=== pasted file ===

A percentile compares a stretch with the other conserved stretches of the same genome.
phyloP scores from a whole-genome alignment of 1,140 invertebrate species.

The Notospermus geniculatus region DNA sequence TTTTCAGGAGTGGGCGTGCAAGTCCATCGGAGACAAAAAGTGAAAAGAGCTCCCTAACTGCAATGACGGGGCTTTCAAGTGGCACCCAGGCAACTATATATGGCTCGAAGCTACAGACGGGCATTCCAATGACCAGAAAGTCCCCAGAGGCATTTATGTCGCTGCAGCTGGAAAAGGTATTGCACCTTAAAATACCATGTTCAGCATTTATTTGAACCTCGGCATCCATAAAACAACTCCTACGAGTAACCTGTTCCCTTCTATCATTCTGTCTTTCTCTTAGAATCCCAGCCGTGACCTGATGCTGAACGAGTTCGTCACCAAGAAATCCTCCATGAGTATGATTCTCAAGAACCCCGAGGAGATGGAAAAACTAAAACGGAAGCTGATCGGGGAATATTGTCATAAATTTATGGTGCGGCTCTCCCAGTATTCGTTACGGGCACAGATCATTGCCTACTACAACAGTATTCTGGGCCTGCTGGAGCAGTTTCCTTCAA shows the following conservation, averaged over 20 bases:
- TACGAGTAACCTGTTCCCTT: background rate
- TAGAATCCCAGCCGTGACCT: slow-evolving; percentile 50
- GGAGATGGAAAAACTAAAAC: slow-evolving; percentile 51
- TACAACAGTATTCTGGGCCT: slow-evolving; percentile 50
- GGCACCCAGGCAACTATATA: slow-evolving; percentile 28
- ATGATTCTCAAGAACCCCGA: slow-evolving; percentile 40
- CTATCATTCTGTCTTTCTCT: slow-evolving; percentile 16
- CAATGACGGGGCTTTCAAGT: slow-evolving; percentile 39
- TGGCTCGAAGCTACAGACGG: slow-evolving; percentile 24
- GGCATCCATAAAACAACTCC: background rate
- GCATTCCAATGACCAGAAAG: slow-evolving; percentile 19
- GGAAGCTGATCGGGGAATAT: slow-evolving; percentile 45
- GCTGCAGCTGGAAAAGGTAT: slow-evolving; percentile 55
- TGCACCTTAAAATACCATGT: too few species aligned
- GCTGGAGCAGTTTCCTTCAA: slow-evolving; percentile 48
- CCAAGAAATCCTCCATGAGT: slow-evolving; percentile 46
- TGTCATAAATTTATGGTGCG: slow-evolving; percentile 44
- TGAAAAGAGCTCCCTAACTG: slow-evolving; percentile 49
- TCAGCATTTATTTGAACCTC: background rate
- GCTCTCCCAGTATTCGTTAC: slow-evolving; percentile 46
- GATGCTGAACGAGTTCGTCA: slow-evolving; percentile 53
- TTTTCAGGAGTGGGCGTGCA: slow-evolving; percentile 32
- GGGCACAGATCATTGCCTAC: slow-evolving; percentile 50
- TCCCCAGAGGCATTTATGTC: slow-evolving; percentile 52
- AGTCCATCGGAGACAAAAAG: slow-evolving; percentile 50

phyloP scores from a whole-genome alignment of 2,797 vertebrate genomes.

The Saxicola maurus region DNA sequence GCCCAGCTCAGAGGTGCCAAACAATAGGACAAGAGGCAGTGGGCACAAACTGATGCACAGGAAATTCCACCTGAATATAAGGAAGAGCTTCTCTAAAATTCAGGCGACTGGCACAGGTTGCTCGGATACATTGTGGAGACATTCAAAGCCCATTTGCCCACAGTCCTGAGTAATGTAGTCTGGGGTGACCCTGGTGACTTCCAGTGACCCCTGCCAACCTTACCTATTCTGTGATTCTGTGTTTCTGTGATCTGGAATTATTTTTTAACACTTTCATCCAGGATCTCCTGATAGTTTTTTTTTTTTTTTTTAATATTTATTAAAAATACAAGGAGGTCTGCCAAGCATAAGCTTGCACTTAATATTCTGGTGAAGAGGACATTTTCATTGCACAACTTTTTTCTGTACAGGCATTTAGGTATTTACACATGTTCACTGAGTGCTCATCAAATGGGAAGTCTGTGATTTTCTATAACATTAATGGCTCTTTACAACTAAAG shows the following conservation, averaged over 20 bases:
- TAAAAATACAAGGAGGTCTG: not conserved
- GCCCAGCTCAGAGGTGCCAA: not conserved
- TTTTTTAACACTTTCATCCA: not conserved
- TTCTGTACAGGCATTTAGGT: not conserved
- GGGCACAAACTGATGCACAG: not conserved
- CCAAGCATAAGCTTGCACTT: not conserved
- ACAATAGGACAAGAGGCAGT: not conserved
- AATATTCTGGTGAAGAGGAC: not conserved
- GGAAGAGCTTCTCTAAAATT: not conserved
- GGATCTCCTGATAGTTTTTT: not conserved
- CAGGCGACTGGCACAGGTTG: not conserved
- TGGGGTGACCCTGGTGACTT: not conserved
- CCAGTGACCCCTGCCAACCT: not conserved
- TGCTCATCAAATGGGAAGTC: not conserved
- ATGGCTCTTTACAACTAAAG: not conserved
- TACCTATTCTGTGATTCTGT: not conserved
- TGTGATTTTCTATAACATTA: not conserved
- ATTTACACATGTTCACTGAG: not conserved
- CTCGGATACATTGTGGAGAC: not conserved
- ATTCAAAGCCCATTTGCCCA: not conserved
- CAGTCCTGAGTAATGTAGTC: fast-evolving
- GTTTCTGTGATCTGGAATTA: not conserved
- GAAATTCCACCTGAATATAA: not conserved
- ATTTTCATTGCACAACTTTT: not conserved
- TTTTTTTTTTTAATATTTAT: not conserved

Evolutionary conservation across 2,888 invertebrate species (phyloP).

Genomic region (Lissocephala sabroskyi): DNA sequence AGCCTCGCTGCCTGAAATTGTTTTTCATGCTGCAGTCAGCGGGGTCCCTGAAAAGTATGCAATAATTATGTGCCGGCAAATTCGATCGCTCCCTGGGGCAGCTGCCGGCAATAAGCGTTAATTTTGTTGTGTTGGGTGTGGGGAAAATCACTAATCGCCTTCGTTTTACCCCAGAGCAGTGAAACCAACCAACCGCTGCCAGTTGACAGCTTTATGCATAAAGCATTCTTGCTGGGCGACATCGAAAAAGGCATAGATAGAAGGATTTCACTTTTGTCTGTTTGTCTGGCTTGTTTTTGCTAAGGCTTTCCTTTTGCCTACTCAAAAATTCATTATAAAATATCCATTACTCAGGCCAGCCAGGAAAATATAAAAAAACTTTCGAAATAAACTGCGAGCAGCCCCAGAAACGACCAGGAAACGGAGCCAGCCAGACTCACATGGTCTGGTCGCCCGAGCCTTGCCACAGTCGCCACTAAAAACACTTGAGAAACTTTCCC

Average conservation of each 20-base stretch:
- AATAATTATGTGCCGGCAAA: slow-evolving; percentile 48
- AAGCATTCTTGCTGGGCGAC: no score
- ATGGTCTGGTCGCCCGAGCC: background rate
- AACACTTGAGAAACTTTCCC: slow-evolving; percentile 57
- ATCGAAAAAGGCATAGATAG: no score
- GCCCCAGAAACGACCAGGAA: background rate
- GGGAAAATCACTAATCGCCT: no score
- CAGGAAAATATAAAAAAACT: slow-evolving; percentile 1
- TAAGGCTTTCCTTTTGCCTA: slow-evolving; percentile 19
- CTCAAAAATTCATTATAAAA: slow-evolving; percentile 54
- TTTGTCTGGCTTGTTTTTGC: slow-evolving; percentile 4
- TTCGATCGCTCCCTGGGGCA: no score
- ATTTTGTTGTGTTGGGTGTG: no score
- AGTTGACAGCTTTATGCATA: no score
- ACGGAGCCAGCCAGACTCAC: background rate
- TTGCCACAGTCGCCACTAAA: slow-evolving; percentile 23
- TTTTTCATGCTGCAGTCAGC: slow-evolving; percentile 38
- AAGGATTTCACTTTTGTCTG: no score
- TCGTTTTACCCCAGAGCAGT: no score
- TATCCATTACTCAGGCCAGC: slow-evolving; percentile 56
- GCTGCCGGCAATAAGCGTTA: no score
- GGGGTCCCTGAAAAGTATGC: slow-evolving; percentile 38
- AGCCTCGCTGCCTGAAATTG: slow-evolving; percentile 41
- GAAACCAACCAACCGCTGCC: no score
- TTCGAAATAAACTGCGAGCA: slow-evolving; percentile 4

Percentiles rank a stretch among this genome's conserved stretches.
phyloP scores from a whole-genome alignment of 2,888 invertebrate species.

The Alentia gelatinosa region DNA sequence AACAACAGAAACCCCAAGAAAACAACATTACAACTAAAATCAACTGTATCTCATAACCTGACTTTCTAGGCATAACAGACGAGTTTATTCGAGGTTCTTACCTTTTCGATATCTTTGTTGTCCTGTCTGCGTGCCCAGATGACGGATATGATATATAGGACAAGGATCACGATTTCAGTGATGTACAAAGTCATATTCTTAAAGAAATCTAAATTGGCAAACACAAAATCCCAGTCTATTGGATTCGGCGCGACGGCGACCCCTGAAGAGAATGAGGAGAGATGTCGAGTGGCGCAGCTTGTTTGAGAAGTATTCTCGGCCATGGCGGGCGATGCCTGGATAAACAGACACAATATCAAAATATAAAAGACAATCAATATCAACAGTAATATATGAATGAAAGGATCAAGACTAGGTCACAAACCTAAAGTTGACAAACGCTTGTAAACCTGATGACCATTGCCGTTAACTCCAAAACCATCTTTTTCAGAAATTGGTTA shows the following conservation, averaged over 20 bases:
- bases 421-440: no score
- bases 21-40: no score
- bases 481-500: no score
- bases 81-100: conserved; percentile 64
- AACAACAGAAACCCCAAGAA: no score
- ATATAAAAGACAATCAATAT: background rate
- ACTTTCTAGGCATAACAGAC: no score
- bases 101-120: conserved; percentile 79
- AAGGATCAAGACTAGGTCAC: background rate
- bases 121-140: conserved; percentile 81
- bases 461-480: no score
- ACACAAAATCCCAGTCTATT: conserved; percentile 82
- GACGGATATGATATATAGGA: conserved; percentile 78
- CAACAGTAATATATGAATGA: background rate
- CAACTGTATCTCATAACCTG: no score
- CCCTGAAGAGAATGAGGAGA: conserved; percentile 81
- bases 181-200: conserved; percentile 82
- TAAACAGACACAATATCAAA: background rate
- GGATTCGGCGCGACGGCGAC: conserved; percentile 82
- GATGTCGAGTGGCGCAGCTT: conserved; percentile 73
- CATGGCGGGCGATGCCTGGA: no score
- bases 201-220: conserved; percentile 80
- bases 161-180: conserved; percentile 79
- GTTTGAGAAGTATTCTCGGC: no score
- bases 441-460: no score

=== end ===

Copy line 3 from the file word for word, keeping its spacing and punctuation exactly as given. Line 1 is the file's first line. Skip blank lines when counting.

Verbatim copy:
The Notospermus geniculatus region DNA sequence TTTTCAGGAGTGGGCGTGCAAGTCCATCGGAGACAAAAAGTGAAAAGAGCTCCCTAACTGCAATGACGGGGCTTTCAAGTGGCACCCAGGCAACTATATATGGCTCGAAGCTACAGACGGGCATTCCAATGACCAGAAAGTCCCCAGAGGCATTTATGTCGCTGCAGCTGGAAAAGGTATTGCACCTTAAAATACCATGTTCAGCATTTATTTGAACCTCGGCATCCATAAAACAACTCCTACGAGTAACCTGTTCCCTTCTATCATTCTGTCTTTCTCTTAGAATCCCAGCCGTGACCTGATGCTGAACGAGTTCGTCACCAAGAAATCCTCCATGAGTATGATTCTCAAGAACCCCGAGGAGATGGAAAAACTAAAACGGAAGCTGATCGGGGAATATTGTCATAAATTTATGGTGCGGCTCTCCCAGTATTCGTTACGGGCACAGATCATTGCCTACTACAACAGTATTCTGGGCCTGCTGGAGCAGTTTCCTTCAA shows the following conservation, averaged over 20 bases: